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Non-significant results are less likely to be reported by authors and, when submitted for peer review, are less likely to be published by journal editors. This phenomenon, known collectively as publication bias, is seen in a variety of scientific disciplines and can erode public trust in the scientific method and the validity of scientific theories. Public trust in science is especially important for fields like climate change science, where scientific consensus can influence state policies on a global scale, including strategies for industrial and agricultural management and development. Here, we used meta-analysis to test for biases in the statistical results of climate change articles, including 1154 experimental results from a sample of 120 articles. Funnel plots revealed no evidence of publication bias given no pattern of non-significant results being under-reported, even at low sample sizes. However, we discovered three other types of systematic bias relating to writing style, the relative prestige of journals, and the apparent rise in popularity of this field: First, the magnitude of statistical effects was significantly larger in the abstract than the main body of articles. Second, the difference in effect sizes in abstracts versus main body of articles was especially pronounced in journals with high impact factors. Finally, the number of published articles about climate change and the magnitude of effect sizes therein both increased within 2 years of the seminal report by the Intergovernmental Panel on Climate Change 2007.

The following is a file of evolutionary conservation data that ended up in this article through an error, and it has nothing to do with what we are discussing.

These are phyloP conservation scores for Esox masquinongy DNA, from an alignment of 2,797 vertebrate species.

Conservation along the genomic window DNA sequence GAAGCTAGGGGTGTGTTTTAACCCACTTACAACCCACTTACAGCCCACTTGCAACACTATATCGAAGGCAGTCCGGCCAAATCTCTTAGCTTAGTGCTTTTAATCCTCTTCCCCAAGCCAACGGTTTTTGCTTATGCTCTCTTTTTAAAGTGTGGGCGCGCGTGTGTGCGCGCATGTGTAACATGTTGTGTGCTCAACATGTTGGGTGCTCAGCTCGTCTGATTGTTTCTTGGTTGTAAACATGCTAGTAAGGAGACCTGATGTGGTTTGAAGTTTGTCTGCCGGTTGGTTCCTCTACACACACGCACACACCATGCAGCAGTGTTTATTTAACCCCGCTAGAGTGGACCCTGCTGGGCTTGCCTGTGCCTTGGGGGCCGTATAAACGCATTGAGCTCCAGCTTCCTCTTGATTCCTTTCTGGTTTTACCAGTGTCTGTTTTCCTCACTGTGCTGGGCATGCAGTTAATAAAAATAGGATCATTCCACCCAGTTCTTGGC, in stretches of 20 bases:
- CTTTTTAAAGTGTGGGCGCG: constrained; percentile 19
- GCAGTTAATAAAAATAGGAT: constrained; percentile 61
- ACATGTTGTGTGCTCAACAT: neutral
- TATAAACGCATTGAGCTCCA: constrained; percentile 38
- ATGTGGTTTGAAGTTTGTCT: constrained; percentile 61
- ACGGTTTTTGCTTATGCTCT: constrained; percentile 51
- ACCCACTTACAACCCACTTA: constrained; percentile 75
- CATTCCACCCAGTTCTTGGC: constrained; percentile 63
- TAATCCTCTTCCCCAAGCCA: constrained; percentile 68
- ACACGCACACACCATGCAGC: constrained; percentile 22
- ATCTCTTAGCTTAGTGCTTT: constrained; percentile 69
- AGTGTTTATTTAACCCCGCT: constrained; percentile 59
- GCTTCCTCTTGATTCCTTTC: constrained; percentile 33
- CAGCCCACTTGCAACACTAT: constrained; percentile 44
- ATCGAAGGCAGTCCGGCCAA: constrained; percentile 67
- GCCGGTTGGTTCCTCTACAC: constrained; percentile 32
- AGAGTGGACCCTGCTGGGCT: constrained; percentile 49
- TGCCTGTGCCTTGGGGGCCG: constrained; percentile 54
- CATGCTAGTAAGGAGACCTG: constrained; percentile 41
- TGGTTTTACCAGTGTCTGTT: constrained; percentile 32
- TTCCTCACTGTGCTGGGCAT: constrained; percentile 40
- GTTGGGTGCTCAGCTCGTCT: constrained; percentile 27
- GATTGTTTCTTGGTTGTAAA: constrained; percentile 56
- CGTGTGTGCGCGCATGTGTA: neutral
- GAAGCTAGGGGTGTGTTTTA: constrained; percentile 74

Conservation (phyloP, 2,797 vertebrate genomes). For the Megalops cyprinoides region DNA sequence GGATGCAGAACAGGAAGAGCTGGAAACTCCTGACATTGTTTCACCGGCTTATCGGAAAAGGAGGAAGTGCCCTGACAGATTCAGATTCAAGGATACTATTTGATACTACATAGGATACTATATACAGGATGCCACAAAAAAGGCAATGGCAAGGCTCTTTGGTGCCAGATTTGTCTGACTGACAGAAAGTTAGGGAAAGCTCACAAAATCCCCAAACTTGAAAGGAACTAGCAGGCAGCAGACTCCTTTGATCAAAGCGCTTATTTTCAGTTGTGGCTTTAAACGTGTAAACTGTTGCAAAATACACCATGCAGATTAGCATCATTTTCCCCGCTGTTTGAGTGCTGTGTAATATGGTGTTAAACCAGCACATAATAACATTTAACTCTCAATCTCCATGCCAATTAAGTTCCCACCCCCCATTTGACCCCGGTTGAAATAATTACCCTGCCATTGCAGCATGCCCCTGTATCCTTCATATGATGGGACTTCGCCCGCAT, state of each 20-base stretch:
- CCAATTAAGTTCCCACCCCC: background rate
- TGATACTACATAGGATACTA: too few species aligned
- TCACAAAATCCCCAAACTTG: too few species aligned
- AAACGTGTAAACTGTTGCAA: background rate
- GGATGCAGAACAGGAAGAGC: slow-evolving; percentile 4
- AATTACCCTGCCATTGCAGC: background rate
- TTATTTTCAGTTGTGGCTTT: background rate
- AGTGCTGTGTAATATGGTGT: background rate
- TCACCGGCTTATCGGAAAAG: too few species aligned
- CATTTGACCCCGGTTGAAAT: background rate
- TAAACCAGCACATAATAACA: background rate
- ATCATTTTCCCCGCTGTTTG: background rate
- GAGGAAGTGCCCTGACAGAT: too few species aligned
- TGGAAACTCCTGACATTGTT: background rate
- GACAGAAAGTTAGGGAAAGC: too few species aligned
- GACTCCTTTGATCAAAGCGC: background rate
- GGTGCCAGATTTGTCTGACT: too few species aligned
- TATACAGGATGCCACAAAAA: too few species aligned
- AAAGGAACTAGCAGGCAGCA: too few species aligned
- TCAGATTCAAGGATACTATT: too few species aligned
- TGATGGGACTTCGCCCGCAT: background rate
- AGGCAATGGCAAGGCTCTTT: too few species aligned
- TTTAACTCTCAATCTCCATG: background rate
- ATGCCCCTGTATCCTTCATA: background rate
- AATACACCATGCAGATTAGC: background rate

Link to resource: https://link.springer.com/article/10.1007/s10584-016-1880-1
Type of resources: Reading
Education level(s): Graduate / Professional
Primary user(s): student, teacher
Subject area(s): Physical Science